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Merryman, John

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John Merryman was the Maryland secessionist whose arrest in May 1861 set off what may have been the worst constitutional crisis in American history. Born in Baltimore County in 1824, Merryman was a farmer and businessman who came from one of the state's prominent families. He was head of the state's agricultural society during the years before the Civil War. Yet in 1861 Merryman served as an officer in a pro-southern local militia unit which made him a target for federal authorities. At the outset of the Civil War, Union soldiers detained Merryman at Fort McHenry in Baltimore following a riot in the city and President Lincoln's initial orders to suspend habeas corpus along rail lines into Washington. Writing from his chambers on the circuit court, Chief Justice (and Maryland native) Roger B. Taney denounced the president and denied Lincoln the authority to suspend civil liberties on his own, demanding Merryman's immediate release from custody. Union officers refused to comply with this judicial order and Lincoln took the argument to the Congress in a special session that began on July 4, 1861. The Congress, however, declined to intervene but Merryman was released anyway by the middle of the month. Following the Civil War, he became state treasurer of Maryland (1870-72) and also served in the state's House of Delegates. He and his wife Ann Louisa had eleven children and their Baltimore County farm, "Hayfields," became one of the region's more notable landmarks and social centers. (By Matthew Pinsker)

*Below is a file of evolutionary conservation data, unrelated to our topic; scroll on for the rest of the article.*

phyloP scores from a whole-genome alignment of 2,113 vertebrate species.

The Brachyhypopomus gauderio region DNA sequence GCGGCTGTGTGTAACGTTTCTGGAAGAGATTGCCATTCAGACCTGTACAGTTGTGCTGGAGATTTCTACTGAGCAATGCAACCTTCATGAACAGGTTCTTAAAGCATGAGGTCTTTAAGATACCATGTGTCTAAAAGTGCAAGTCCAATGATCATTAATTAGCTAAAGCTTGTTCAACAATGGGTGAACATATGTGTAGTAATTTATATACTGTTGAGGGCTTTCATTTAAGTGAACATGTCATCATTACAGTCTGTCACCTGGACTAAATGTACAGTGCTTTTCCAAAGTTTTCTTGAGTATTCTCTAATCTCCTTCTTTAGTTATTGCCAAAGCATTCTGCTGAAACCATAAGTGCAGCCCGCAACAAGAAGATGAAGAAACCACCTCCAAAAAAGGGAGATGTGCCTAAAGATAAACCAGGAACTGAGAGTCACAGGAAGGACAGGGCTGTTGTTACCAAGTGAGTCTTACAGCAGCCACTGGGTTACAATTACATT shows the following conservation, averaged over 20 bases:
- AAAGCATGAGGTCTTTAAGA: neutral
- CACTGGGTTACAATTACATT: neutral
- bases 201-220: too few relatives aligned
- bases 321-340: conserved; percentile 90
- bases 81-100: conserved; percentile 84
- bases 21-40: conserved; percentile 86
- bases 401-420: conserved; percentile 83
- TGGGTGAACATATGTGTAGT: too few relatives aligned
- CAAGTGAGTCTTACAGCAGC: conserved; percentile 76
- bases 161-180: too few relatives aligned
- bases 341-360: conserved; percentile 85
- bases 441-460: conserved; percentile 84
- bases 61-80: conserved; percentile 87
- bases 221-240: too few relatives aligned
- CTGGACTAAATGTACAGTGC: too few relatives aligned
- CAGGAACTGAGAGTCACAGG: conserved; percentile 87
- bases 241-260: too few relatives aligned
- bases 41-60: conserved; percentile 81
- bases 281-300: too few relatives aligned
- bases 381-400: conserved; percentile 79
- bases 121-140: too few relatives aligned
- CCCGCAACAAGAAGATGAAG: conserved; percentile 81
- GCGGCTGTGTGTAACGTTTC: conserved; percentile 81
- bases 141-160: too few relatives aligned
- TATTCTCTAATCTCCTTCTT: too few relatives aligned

Life span: 
08/09/1824 to 08/09/1881


How to Cite This Page: "Merryman, John," House Divided: The Civil War Research Engine at Dickinson College,